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Mediating in the last frontier.

The Alaska Supreme Court recently adopted a new rule of court authorizing mediation in all civil cases. Effective July 15, 1993, Civil Rule 100 permits a judge to appoint a mediator at the request of one of the parties or on the court's own initiative if the judge determines that mediation may result in an equitable settlement of any issues in the case.

The Supreme Court's action is the end product of an inquiry that began in 1989 in response to a legislative directive that the court system evaluate the potential benefits of mediation. Thereafter, the court's Task Force On Mediation and the Civil Rules Standing Committee did just that and then proposed the new rule authorizing mediation.

Mediation, like arbitration, is one of the forms of dispute resolution that jurisdictions across the country are actively reviewing as an alternative to litigation. Mediation involves the use of a neutral third party (mediator) to assist or guide the disputants toward a solution that they can both live with. Unlike an arbitrator (or a judge), a mediator does not impose a binding decision on the parties. Instead, the parties must commit to reaching a voluntary resolution of their dispute and they retain control of the outcome.

Mediation is an informal and confidential process that offers considerable advantages over courtroom adjudication. It is generally considered to be faster than judicial decision-making given current caseloads -- and less expensive. Further, the process is less adversarial and, therefore, better able to preserve working relationships between the parties for future purposes.

Alaska's new rule provides for mediation at any time after a complaint is filed if the court determines that an equitable settlement may result. In making this determination in any domestic relations case, the court may consider, for example, whether there is a history of domestic violence that could impact the fairness of the mediation process or the physical safety of the domestic violence victim. Mediation expressly may not be ordered in cases involving conduct that constitutes domestic violence or in petitions for domestic violence protection, or in any criminal proceeding.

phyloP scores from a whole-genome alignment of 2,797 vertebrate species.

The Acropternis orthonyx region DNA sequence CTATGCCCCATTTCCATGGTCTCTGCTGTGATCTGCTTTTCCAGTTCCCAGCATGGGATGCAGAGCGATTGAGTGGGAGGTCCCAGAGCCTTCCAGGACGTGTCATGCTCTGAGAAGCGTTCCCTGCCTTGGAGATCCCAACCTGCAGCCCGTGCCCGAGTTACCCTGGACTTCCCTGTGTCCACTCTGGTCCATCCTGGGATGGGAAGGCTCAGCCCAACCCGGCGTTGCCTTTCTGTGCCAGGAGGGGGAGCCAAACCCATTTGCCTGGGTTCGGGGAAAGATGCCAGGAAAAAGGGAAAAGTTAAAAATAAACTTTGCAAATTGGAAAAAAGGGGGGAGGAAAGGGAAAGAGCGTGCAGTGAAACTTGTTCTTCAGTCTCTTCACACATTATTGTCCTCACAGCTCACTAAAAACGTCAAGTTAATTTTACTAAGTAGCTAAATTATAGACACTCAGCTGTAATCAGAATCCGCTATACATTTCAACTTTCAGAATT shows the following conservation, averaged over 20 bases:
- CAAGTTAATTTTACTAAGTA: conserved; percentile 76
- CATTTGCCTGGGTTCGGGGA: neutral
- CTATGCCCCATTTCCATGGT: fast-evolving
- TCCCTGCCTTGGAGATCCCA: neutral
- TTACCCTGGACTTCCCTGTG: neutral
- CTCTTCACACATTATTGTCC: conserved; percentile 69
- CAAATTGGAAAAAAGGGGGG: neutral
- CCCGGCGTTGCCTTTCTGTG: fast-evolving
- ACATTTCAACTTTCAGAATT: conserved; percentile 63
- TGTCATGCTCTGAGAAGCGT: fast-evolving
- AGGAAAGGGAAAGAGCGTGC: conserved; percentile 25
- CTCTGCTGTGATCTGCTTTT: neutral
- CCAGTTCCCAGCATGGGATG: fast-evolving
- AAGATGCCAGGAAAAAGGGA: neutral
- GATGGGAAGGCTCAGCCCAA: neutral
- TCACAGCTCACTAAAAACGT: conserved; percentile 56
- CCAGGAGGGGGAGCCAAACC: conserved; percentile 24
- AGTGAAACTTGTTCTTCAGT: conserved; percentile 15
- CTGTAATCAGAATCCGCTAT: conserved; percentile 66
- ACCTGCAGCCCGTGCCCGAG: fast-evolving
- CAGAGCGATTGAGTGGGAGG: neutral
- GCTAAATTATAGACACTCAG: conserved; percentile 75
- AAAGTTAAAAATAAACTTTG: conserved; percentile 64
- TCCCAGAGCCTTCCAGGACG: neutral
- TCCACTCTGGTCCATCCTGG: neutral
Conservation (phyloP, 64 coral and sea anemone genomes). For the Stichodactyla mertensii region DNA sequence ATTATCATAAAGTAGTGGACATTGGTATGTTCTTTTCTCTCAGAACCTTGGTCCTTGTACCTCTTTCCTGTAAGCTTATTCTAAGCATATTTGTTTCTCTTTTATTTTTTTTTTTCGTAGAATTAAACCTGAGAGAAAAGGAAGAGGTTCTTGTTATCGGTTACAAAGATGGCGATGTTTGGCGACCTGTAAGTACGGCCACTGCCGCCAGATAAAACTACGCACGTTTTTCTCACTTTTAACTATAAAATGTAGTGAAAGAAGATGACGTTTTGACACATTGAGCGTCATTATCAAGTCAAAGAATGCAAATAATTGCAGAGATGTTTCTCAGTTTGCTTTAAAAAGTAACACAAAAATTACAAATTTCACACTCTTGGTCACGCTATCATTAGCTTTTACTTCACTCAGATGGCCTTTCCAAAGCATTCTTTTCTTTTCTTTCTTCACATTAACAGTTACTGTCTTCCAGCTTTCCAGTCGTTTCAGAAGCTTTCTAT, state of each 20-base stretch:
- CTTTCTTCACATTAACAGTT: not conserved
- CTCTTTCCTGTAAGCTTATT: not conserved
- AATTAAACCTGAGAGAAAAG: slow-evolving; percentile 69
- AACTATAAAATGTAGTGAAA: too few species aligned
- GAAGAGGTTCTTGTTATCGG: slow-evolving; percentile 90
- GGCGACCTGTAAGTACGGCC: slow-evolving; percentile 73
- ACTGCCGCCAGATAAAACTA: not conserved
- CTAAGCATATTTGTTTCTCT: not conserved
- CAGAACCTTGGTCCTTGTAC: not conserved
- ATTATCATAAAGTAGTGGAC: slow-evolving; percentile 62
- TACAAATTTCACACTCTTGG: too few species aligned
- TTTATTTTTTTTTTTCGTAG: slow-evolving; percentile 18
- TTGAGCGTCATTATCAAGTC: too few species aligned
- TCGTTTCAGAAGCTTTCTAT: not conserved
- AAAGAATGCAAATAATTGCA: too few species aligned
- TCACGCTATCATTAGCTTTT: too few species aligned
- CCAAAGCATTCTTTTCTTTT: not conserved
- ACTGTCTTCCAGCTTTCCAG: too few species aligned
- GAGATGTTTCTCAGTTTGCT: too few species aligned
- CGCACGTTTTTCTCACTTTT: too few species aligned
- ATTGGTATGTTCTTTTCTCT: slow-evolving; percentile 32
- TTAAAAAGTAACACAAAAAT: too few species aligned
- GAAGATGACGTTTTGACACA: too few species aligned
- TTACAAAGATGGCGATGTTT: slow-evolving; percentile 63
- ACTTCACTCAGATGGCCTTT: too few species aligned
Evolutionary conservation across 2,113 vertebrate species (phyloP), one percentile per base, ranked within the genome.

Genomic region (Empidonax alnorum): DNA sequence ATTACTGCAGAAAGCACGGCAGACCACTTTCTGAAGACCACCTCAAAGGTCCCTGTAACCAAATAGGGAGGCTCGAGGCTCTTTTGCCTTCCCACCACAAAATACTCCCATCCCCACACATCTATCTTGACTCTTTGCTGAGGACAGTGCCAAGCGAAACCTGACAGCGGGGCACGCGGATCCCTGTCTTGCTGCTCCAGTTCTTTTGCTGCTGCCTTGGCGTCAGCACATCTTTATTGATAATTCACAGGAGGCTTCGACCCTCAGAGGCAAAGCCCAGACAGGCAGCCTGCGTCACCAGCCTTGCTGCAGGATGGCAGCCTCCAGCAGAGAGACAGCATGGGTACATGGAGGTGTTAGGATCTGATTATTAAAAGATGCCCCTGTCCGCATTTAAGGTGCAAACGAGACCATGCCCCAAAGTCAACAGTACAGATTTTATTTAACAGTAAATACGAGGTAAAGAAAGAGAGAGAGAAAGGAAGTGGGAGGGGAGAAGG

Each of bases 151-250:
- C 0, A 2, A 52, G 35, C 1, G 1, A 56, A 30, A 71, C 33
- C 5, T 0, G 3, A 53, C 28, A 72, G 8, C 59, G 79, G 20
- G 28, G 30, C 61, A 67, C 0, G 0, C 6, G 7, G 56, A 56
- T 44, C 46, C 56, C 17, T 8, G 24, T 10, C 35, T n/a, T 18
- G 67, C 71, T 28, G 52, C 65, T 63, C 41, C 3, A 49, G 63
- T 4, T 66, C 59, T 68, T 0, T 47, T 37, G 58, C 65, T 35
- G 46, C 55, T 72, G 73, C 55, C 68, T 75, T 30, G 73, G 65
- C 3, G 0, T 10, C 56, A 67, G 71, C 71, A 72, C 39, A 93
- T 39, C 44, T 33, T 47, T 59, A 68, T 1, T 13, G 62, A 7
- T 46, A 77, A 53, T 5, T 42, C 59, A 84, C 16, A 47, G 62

If mediation is ordered by the court, the parties must attend an initial session. Thereafter, a party may withdraw from mediation or the mediator may terminate the process if the mediator determines it is unlikely to be successful. If the parties can't agree on the selection of a mediator, the judge selects one for them. The parties are still entitled to have their attorneys present at all mediation conferences.

All mediation proceedings are held in private and are confidential; the mediator can't testify to any aspect of the proceedings. The new rule further specifies that the costs of mediation are to be borne equally by the parties unless the judge decides to apportion them differently. If mediation is successful in resolving the dispute, the parties file a stipulation for dismissal of the case (or any part of the case) for court approval.

The court system has prepared a brochure that explains mediation and how the new civil rule works. Also, the court system has published a directory of mediators to provide parties and judges with assistance in locating a mediator. The directory is available in each of the state law libraries.

Each of the mediators listed in the directory has completed an information form that includes an indication of the mediator's training, experience, fees and areas of expertise. Mediators are not screened or otherwise sanctioned or certified by the court. At present, there are no universally accepted qualifications or standards in that regard and mediators have diverse educational backgrounds. Any mediators who wish to submit an information form for inclusion in the directory should contact a clerk of court or the court rules attorney.

The Alaska Bar Association has scheduled a morning program on Oct. 22, 1993, which will focus on how judges and practitioners are implementing the new mediation rule. The lectures and panel discussions will feature mediators and judges, who will also field questions.

In the near future, the court system will probably consider changes necessary to make mediation available in small claims cases. Stay tuned.

Daniel Patrick O'Tierney is an Anchorage attorney who serves as a public utilities commissioner for Alaska.
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Title Annotation:JurisPrudence; new ruling from Alaska Supreme Court
Author:O'Tierney, Daniel Patrick
Publication:Alaska Business Monthly
Article Type:Column
Date:Aug 1, 1993
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